Indian culture, has a remarkable quality of accommodation and tolerance. There is ample evidence of it. The first evidence of it lies in the elastic character of Hinduism, the majority religion of India. It is common knowledge that Hinduism is not a homogeneous religion, that is, a religion having one God, one Book and one Temple. Indeed, it can be best described as a federation of faiths. Polytheistic (having multiple deities) in character, it goes to the extent of accommodating village level deities and tribal faiths.
For the same reason, sociologists have distinguished two broad forms of Hinduism:
sanskritic and popular.
Sanskritic is that which is found in the texts (religious books like Vedas, etc.) and
popular is that which is found in the actual life situation of the vast masses.
In a sense, each caste was a functional group in that it rendered a specified service to other caste groups. Furthermore, castes cut across the boundaries of religious communities. We have earlier mentioned that notions of caste are found in all the religious communities in India.
Caste is the most important social concept in the Indian society. It has continued since thousands of years and has not confined itself to Hinduism and has percolated itself to other more egalitarian religions like Islam, Christianity and Sikhism. We can find castes among the Muslim, Christian, Sikh as well as other communities. Muslims are divided into classes of Ashraf and Ajlaf. Ashraf are in turn divided into Shaikh, Saiyed, Mughal, Pathan while Ajlaf consist of various other castes like teli (oil pressure), dhobi (washerman), darjee (tailor), etc. among the Muslim. Similarly, caste consciousness among the Christian in India is not unknown. Since a vast majority of Christians in India are converted from Hindu fold, the converts have carried the caste system into Christianity. Among the Sikh again we can hear of a number of castes including Jat Sikh and Majahabi Sikh. Caste system is a closed system. Entry in a caste is only through birth in the system while exit is impossible. The system is discriminatory as it allows certain privileges to the high castes while the lower castes face disabilities. It is maintained by enforcing the notions of pollution and purity which are enforced through elaborate rules governing touch, dining and marriage.
Caste as a regional reality can be seen in the different patterns of caste-ranking, customs and behaviors, marriage rules and caste dominance found in various parts of India. Caste structure and kinship; caste structure and occupation; and caste structure and power are three important aspects which are discussed as under:
Caste structure is intimately related to the kinship system amongst the Hindus in India. The sole reason for this relationship lies in the endogamous nature of caste system. Caste is basically a closed system of stratification, since members are recruited on the criteria of ascribed status. Kinship is a method or a system by which individuals as members of society relate themselves with other individuals of that society.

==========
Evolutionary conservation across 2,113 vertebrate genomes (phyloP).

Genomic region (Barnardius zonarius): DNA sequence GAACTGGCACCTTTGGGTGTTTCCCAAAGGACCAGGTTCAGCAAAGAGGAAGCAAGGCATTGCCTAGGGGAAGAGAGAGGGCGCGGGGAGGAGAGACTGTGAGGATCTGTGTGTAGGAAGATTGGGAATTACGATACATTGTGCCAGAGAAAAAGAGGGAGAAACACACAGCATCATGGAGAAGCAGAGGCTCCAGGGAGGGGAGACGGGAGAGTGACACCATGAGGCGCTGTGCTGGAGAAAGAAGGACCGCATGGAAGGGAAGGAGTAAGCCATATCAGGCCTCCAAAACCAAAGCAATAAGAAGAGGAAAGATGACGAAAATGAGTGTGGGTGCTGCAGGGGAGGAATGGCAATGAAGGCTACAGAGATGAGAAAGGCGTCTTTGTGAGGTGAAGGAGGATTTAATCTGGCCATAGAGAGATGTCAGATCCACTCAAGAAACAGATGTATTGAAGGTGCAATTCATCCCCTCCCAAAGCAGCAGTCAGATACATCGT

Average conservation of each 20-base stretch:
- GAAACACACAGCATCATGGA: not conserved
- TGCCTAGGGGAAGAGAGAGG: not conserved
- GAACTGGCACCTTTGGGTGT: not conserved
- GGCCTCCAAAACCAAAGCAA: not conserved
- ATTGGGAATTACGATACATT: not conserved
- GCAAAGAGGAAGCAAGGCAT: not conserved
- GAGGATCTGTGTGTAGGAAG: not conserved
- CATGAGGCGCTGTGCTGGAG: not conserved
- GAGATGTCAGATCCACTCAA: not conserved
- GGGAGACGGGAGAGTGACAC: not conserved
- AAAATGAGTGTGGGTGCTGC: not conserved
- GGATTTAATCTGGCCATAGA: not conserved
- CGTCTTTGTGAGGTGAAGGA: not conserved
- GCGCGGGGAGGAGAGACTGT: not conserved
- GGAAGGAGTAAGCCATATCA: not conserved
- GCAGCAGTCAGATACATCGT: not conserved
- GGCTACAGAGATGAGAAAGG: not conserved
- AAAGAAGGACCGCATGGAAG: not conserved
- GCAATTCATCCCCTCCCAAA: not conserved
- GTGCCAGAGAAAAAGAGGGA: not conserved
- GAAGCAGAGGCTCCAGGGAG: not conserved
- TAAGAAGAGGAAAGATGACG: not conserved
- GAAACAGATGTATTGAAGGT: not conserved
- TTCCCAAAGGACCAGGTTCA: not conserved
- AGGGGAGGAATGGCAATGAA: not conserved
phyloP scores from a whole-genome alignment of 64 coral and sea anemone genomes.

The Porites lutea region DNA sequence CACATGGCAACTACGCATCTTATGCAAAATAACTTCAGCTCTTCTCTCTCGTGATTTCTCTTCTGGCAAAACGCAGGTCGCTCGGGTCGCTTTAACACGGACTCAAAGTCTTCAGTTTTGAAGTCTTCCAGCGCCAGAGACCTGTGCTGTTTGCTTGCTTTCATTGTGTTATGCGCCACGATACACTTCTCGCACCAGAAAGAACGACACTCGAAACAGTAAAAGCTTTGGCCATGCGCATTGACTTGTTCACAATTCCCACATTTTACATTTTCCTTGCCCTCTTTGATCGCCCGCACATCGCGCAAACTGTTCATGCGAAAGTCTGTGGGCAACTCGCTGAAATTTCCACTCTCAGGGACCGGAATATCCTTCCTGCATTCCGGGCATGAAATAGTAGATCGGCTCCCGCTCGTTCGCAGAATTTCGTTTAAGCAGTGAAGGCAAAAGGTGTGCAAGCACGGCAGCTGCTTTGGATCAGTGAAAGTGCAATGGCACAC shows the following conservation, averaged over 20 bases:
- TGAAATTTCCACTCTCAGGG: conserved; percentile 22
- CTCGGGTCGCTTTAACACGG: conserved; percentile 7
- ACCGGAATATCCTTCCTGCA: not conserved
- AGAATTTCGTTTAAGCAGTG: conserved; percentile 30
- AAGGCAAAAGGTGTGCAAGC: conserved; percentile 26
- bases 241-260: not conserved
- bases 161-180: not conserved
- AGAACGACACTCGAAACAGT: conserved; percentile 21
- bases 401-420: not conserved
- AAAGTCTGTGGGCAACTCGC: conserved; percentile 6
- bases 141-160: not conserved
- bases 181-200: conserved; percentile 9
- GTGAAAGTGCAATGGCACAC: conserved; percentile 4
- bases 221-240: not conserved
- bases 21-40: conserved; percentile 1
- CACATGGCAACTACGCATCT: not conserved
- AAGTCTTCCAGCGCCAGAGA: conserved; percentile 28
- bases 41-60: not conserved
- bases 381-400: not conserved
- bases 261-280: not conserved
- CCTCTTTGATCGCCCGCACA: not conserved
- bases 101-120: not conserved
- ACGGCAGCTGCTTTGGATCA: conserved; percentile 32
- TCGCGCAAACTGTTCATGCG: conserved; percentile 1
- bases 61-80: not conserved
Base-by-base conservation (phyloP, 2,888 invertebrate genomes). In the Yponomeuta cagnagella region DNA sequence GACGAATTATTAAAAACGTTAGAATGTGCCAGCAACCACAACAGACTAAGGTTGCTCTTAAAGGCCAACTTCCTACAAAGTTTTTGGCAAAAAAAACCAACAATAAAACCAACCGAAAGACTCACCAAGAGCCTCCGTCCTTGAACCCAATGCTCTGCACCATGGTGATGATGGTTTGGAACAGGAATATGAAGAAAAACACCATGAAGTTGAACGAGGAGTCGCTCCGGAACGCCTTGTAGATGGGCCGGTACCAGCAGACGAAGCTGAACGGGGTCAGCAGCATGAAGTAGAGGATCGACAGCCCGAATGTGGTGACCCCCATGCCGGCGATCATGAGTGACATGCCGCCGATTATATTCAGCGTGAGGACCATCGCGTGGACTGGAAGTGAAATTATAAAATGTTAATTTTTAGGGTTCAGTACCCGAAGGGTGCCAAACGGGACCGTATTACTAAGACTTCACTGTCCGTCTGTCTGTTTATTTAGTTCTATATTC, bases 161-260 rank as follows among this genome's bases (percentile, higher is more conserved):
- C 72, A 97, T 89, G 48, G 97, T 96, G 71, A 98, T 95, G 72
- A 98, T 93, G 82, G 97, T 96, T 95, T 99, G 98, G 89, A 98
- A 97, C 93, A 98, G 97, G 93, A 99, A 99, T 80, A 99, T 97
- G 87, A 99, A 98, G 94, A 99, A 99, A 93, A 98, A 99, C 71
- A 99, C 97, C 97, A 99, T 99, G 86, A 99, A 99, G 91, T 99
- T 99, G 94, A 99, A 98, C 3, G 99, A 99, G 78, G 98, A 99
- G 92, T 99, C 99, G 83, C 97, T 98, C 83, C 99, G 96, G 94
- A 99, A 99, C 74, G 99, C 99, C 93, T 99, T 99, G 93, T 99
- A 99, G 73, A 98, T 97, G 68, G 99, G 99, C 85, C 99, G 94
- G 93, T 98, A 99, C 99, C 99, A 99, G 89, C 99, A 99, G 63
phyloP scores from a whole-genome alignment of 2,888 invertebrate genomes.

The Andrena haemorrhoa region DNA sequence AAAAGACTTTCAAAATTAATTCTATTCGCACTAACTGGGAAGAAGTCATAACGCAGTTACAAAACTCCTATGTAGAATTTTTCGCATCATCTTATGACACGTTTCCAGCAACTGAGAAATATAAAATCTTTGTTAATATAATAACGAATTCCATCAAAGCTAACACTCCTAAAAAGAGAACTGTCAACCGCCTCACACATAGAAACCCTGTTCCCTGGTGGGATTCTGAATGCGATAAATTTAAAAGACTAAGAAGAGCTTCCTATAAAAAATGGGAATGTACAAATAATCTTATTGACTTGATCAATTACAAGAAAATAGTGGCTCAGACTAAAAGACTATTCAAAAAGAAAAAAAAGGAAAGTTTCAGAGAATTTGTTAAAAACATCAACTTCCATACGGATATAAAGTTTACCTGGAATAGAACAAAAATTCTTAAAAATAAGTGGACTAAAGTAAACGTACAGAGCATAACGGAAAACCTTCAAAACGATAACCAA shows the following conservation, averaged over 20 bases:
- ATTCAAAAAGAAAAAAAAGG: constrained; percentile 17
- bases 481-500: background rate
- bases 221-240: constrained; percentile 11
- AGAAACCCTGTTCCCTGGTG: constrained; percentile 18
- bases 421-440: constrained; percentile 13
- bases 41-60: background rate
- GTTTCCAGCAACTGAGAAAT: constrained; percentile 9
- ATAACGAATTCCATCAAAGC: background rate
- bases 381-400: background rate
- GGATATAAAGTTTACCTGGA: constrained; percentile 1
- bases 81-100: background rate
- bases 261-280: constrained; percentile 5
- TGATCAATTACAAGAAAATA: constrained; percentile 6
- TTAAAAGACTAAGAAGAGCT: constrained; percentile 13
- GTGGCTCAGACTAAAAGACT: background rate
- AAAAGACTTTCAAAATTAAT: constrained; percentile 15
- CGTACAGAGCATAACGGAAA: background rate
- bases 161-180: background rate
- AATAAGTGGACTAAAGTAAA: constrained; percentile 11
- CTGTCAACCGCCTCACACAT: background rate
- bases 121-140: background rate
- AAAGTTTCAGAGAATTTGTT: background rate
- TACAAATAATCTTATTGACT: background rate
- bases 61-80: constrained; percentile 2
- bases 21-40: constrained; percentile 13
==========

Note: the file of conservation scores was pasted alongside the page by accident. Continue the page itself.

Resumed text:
The hereditary association of caste with an occupation used to be a very striking feature of the caste system.In the association of caste structure with a hereditary occupation the “jajmani system” forms the framework. The jajmani system is a system of economic, social and ritual ties between different caste groups in the villages. Under this system some castes are patrons and others are service castes.
Central to caste system are caste panchayats and leadership. These power structures are highly formalized in certain caste groups and informal in others. The panchayat literally means a group or council of five. In a village it refers to a group that presides over, and resolves conflict, punishes people transgressing customs and launches group enterprises. It must be remembered that the village panchayat is quite different from the legislative use of the term panchayat. The usage, after the Constitution (73rd Amendment) Act 1922, refers to a statutory local body, formed through elections, vested with legal powers and charged with certain governmental responsibilities. In certain villages traditional caste panchayats and leaders are still a powerful means of control. The democratic panchayat with legislative powers and traditional panchayat may overlap in certain regions.
Geographically, the tribes are concentrated in five regions namely, Himalayan region (with tribes like the Gaddi, the Jaunsari, the Naga etc.), Middle India (with tribes like the Munda, the Santal etc.), Western India (with tribes like the Bhil, the Grasia), South Indian Region (with tribes like the Toda, the Chenchu etc,) and the Islands Region (with tribes like the Onge in Bay of Bengal, the Minicoyans in Arabian Sea).